You can't move for history in Bayreuth, the small Franconian city that celebrates Richard Wagner's 200th birthday this year. Before Wagner arrived here in 1872 to build his Festspielhaus, Bayreuth was just a beautiful Rococo city bursting out of its medieval city walls in southern Germany.
Wagner's semi-religious music festival, intended by the Meister to revive a spiritually bankrupt Europe, put Bayreuth on the map almost immediately as a place of international musical pilgrimage. When the First World War broke out in 1914, the majority of English nationals caught behind enemy lines were at Bayreuth. This year's festival begins on Thursday, with Wagner enthusiasts cheering on a performance of Der fliegende Holländer (The Flying Dutchman); it ends on 28 August, with a performance of Tannhäuser.
Yet the city today is not as beautiful as it ought to be. We can thank Wagner for that as well. The presence of his annual festival inspired the Nazis to make Bayreuth the capital of a new Gau (shire) north of Munich. Although Hitler preferred Franz Lehár's operettas, he recognised Wagner as a useful tool in the redefinition of German identity. Unfortunately, this meant that when the RAF and USAF got near enough in 1945, they spent three nights bombing Bayreuth, destroying 4,500 houses, many Gothic or Rococo in style. The raids had no strategic purpose but they were highly symbolic.
So, when I walked around the town centre recently I tried to avoid certain broad, glassy streets. They were too much like the centre of any British city that also had its heart bombed out in the war, and then broken in the 1960s during a period of insensitive rebuilding. Much remains, however. On the ramparts you can visit the Schlosskirche where Anton Bruckner played the organ at Franz Liszt's funeral in 1886 and, below it, the Margravial Opera House where Wagner conducted Beethoven's Ninth in 1872 to raise funds for his Festspielhaus.
This old opera house is an ideal place to begin a tour of Bayreuth. It is a solid, almost austere stone building on the outside and, once inside, its plain white foyer in no way prepares you for the auditorium which erupts – there is no other word for it – in a blue-and-gold vision of Rococo heaven. Gods and cherubs preside over the box belonging to the Margrave and Margravine (the hereditary ruler and his wife) of Bayreuth, who are flanked by tier upon tier of seating and platforms (not everyone sat at the opera in the 18th century). Margravine Wilhelmine designed the auditorium so that her entire court encircled her like angels around the throne of God. Nothing presented on stage could compete with what the singers saw when they looked out into the brightly lit auditorium. The conductor also got an eyeful of Margravial glory as he was not allowed to turn his back on the pair while conducting.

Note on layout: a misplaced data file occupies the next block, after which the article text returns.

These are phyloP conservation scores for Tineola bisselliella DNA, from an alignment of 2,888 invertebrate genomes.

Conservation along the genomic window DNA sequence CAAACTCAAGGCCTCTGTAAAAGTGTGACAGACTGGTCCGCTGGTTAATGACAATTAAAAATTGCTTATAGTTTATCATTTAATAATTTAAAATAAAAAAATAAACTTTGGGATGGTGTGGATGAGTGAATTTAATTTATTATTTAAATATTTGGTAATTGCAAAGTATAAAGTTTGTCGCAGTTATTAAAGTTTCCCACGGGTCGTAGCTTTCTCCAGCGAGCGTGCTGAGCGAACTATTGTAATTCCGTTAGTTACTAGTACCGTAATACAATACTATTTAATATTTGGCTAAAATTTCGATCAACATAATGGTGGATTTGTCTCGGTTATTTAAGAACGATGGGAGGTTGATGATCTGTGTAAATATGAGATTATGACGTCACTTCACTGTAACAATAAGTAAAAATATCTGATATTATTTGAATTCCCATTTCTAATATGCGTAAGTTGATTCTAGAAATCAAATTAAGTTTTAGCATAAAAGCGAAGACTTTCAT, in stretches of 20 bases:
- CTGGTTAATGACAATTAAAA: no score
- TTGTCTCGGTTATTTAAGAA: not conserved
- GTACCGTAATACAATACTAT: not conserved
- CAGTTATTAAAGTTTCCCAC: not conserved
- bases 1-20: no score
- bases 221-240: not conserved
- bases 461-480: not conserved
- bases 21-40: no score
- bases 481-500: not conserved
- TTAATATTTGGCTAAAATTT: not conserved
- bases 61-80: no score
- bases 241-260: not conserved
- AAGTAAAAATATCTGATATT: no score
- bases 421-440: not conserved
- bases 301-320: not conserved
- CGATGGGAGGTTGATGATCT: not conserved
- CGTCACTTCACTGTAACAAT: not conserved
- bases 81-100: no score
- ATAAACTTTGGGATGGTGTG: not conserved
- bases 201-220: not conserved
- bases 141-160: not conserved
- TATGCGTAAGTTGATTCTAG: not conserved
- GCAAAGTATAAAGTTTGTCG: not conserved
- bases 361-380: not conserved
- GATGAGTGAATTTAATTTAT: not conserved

Given that Wagner believed in lowering the house lights and hiding the conductor and orchestra entirely, it's not surprising that he eventually decided on a new build. However, he stayed in Bayreuth because he wanted his festival to have no competition from gaming houses, nine-course restaurants or spas. His temple of the arts on a wooded hill just outside the city was only ever intended as a temporary structure, but its superb acoustics and revolutionary design guaranteed that it remained.
Many people dislike Wagner by association because his daughter-in-law supported Hitler. Yet even if you don't love the music you can't deny the beauty of his architecture. Wagner wanted no ostentation. Everything is plain inside the Festspielhaus, and the furniture and red/grey colour scheme in the foyers reflect excavated Pompeiian villas in Italy. You don't get inside the auditorium without a ticket to the festival – and obtaining one can take years of lobbying. But it's worth it, a fan-shaped theatre-space like no other.
The grounds of the Festspielhaus are open to the public, although traffic is stopped during performances. There are statues of Wagner, his wife Cosima, and her father Liszt, and there are flowerbeds, restaurants and a Freiluftbad where the audience and public can cool their feet in running water. There's also a fine view back down to the city. With two world-class opera houses, Bayreuth is something special – but the city can also offer a fine Baroque palace, the Neues Schloss. Wagner's home, Wahnfried, is in its grounds. For a left-wing revolutionary on the run in 1848, Wagner became adept at cosying up to the ruling classes.
A new Wagner museum is being created in the grounds of Wahnfried, but when it is completed in 2015 the family home will be reopened to the public. (The house is now the property of the German government. It was targeted in 1945 and so badly damaged that Wagner's grandsons handed it over to the state in the hope – eventually realised – that it would be restored.)
Next door, the red-brick villa where Liszt died in 1886 is a far less elegant house. Cosima, Wagner's widow, had insisted her father, the great pianist, attend Bayreuth that year but the old man developed pneumonia. The house is now a museum. The curators make no secret of the fact that what killed Liszt was a local doctor who tried to cure him by making the one-bottle-a-day whisky drinker go cold turkey. Sometimes it feels there's more history around here than one visit can handle.
The writer travelled to Bayreuth with Rail Europe (0844 848 4070; raileurope.co.uk) from London via Brussels, Frankfurt and Nuremberg; returns from £425. The nearest airport is Nuremberg. CityJet (0871 221 2452; cityjet.com) flies from London City; Ryanair (0871 246 0000; ryanair.com) from Stansted.
Hotel Fantaisie (00 49 921 758 64 480; fantaisie.de) has B&B doubles from €80